Bill Hughes, the blacksmith, died in 1908.  He had retired a few years before.  He had accumulated upon his books some $3,000 of debt, which had been extended to his customers along with the free meals.  He had never had time to be a good collector, in his retirement he had the time to collect, but he did not make much of a success at it.  He learned that a blacksmith after retirement had lost his opportunity to collect as well as his ability to serve.  The bills of a retired blacksmith, it turned out, were as hard to collect as the bills of a dead doctor.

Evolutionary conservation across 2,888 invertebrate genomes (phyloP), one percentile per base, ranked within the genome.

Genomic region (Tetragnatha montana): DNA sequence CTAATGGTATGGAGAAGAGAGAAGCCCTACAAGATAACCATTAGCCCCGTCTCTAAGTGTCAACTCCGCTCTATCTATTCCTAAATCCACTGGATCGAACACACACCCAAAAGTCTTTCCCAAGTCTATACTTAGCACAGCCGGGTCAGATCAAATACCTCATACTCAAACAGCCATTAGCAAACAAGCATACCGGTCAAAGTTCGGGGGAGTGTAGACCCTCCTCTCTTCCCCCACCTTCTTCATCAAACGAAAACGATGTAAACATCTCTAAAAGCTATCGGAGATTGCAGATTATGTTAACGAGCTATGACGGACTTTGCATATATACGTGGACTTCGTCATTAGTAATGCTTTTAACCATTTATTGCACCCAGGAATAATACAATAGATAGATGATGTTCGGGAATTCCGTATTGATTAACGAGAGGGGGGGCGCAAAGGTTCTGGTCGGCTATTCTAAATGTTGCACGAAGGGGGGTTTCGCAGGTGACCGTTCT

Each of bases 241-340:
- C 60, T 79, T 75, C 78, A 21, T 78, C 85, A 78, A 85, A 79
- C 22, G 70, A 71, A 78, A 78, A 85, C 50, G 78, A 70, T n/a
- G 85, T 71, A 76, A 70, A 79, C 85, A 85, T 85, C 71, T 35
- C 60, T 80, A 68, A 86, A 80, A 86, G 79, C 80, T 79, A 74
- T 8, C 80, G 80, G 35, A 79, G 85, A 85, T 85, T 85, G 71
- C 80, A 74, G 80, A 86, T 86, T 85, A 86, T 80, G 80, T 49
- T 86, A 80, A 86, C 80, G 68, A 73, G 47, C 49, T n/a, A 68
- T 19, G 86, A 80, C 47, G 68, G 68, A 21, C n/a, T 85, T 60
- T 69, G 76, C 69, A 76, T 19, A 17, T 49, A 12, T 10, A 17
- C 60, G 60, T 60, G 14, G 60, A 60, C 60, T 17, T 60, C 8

With the year’s gathering upon them the Hughes boys see one another with increasing frequency.  The oldest of them, James E., is 81.  He and his wife spend the summers on the old place, just north of Kurth Corners, with their son Don.  In the winter, they live with another of their children at Lorain, Ohio.  Daniel P., now 76, resides in retirement at Menomonie.  He is the only brother to dodge the farm.  He was a teacher and Ag agent who once taught in Neillsville.  John J., 74, now lives at Chippewa Falls.  He was once a rancher in Montana.  Michael, 72, and Archibald, 70, are both ranchers, residing at Lloydminster, Alberta, Canada.  There is also a sister, Margaret, who resides at Calgary, but she was not present at the reunion Sunday.


(Kurth Corners was at the intersection of USH 10 and Pray Ave.  Kurth Hotel building still stands on the southeast corner. DZ)